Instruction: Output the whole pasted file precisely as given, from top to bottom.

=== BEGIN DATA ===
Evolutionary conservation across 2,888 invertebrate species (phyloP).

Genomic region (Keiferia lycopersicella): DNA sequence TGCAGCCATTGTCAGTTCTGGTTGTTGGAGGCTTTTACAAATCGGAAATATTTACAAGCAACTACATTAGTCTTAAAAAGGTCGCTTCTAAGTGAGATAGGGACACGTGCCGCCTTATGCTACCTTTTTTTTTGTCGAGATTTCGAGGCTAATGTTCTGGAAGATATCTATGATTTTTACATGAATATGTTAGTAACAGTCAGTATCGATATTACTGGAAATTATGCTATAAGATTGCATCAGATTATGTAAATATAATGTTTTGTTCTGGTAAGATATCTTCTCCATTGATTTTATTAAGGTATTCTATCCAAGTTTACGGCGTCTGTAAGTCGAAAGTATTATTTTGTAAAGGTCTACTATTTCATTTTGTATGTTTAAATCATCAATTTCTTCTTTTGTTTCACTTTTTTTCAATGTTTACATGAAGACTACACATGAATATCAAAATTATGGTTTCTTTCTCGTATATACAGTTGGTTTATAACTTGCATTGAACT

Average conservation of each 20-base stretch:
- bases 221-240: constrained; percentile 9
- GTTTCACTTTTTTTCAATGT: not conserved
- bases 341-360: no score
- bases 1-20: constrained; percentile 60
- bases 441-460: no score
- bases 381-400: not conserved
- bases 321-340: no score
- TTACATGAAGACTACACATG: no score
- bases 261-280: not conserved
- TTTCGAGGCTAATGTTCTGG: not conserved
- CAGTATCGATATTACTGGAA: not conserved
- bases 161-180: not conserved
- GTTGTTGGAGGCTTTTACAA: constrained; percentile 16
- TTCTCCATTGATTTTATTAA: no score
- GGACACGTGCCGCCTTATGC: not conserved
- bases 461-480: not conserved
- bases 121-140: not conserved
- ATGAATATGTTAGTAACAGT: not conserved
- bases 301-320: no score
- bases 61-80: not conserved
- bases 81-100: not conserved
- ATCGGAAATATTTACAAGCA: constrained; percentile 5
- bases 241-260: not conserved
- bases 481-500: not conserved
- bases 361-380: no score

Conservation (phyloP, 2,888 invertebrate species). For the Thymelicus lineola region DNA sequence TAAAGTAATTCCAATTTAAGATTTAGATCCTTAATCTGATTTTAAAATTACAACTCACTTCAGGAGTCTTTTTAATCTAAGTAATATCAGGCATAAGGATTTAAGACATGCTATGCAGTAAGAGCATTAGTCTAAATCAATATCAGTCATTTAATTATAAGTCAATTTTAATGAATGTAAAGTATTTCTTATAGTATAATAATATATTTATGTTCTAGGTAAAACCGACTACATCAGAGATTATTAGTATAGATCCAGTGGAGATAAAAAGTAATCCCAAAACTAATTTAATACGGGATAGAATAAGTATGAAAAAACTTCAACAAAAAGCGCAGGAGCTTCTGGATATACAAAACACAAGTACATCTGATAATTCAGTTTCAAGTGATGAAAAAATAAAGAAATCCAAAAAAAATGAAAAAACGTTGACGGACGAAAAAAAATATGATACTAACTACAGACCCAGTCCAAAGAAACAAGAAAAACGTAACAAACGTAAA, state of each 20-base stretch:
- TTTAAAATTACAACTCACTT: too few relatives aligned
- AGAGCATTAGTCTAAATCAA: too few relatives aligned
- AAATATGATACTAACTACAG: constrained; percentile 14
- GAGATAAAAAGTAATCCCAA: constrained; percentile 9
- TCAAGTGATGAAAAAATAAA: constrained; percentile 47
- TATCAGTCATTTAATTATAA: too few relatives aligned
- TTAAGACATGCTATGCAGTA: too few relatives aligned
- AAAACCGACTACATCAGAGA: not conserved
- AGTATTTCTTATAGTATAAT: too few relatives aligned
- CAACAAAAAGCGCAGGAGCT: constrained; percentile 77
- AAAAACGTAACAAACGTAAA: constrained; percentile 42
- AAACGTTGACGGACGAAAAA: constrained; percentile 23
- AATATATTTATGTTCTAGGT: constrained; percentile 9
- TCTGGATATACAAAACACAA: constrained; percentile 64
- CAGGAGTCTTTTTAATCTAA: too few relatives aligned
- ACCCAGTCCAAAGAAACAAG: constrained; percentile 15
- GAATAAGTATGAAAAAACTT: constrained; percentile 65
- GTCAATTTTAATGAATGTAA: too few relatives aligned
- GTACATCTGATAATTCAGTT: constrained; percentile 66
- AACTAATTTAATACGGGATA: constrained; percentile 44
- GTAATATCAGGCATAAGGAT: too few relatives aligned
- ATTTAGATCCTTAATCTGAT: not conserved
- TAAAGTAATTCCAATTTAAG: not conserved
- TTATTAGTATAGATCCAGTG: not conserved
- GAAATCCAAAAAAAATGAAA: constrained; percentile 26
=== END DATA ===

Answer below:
Evolutionary conservation across 2,888 invertebrate species (phyloP).

Genomic region (Keiferia lycopersicella): DNA sequence TGCAGCCATTGTCAGTTCTGGTTGTTGGAGGCTTTTACAAATCGGAAATATTTACAAGCAACTACATTAGTCTTAAAAAGGTCGCTTCTAAGTGAGATAGGGACACGTGCCGCCTTATGCTACCTTTTTTTTTGTCGAGATTTCGAGGCTAATGTTCTGGAAGATATCTATGATTTTTACATGAATATGTTAGTAACAGTCAGTATCGATATTACTGGAAATTATGCTATAAGATTGCATCAGATTATGTAAATATAATGTTTTGTTCTGGTAAGATATCTTCTCCATTGATTTTATTAAGGTATTCTATCCAAGTTTACGGCGTCTGTAAGTCGAAAGTATTATTTTGTAAAGGTCTACTATTTCATTTTGTATGTTTAAATCATCAATTTCTTCTTTTGTTTCACTTTTTTTCAATGTTTACATGAAGACTACACATGAATATCAAAATTATGGTTTCTTTCTCGTATATACAGTTGGTTTATAACTTGCATTGAACT

Average conservation of each 20-base stretch:
- bases 221-240: constrained; percentile 9
- GTTTCACTTTTTTTCAATGT: not conserved
- bases 341-360: no score
- bases 1-20: constrained; percentile 60
- bases 441-460: no score
- bases 381-400: not conserved
- bases 321-340: no score
- TTACATGAAGACTACACATG: no score
- bases 261-280: not conserved
- TTTCGAGGCTAATGTTCTGG: not conserved
- CAGTATCGATATTACTGGAA: not conserved
- bases 161-180: not conserved
- GTTGTTGGAGGCTTTTACAA: constrained; percentile 16
- TTCTCCATTGATTTTATTAA: no score
- GGACACGTGCCGCCTTATGC: not conserved
- bases 461-480: not conserved
- bases 121-140: not conserved
- ATGAATATGTTAGTAACAGT: not conserved
- bases 301-320: no score
- bases 61-80: not conserved
- bases 81-100: not conserved
- ATCGGAAATATTTACAAGCA: constrained; percentile 5
- bases 241-260: not conserved
- bases 481-500: not conserved
- bases 361-380: no score

Conservation (phyloP, 2,888 invertebrate species). For the Thymelicus lineola region DNA sequence TAAAGTAATTCCAATTTAAGATTTAGATCCTTAATCTGATTTTAAAATTACAACTCACTTCAGGAGTCTTTTTAATCTAAGTAATATCAGGCATAAGGATTTAAGACATGCTATGCAGTAAGAGCATTAGTCTAAATCAATATCAGTCATTTAATTATAAGTCAATTTTAATGAATGTAAAGTATTTCTTATAGTATAATAATATATTTATGTTCTAGGTAAAACCGACTACATCAGAGATTATTAGTATAGATCCAGTGGAGATAAAAAGTAATCCCAAAACTAATTTAATACGGGATAGAATAAGTATGAAAAAACTTCAACAAAAAGCGCAGGAGCTTCTGGATATACAAAACACAAGTACATCTGATAATTCAGTTTCAAGTGATGAAAAAATAAAGAAATCCAAAAAAAATGAAAAAACGTTGACGGACGAAAAAAAATATGATACTAACTACAGACCCAGTCCAAAGAAACAAGAAAAACGTAACAAACGTAAA, state of each 20-base stretch:
- TTTAAAATTACAACTCACTT: too few relatives aligned
- AGAGCATTAGTCTAAATCAA: too few relatives aligned
- AAATATGATACTAACTACAG: constrained; percentile 14
- GAGATAAAAAGTAATCCCAA: constrained; percentile 9
- TCAAGTGATGAAAAAATAAA: constrained; percentile 47
- TATCAGTCATTTAATTATAA: too few relatives aligned
- TTAAGACATGCTATGCAGTA: too few relatives aligned
- AAAACCGACTACATCAGAGA: not conserved
- AGTATTTCTTATAGTATAAT: too few relatives aligned
- CAACAAAAAGCGCAGGAGCT: constrained; percentile 77
- AAAAACGTAACAAACGTAAA: constrained; percentile 42
- AAACGTTGACGGACGAAAAA: constrained; percentile 23
- AATATATTTATGTTCTAGGT: constrained; percentile 9
- TCTGGATATACAAAACACAA: constrained; percentile 64
- CAGGAGTCTTTTTAATCTAA: too few relatives aligned
- ACCCAGTCCAAAGAAACAAG: constrained; percentile 15
- GAATAAGTATGAAAAAACTT: constrained; percentile 65
- GTCAATTTTAATGAATGTAA: too few relatives aligned
- GTACATCTGATAATTCAGTT: constrained; percentile 66
- AACTAATTTAATACGGGATA: constrained; percentile 44
- GTAATATCAGGCATAAGGAT: too few relatives aligned
- ATTTAGATCCTTAATCTGAT: not conserved
- TAAAGTAATTCCAATTTAAG: not conserved
- TTATTAGTATAGATCCAGTG: not conserved
- GAAATCCAAAAAAAATGAAA: constrained; percentile 26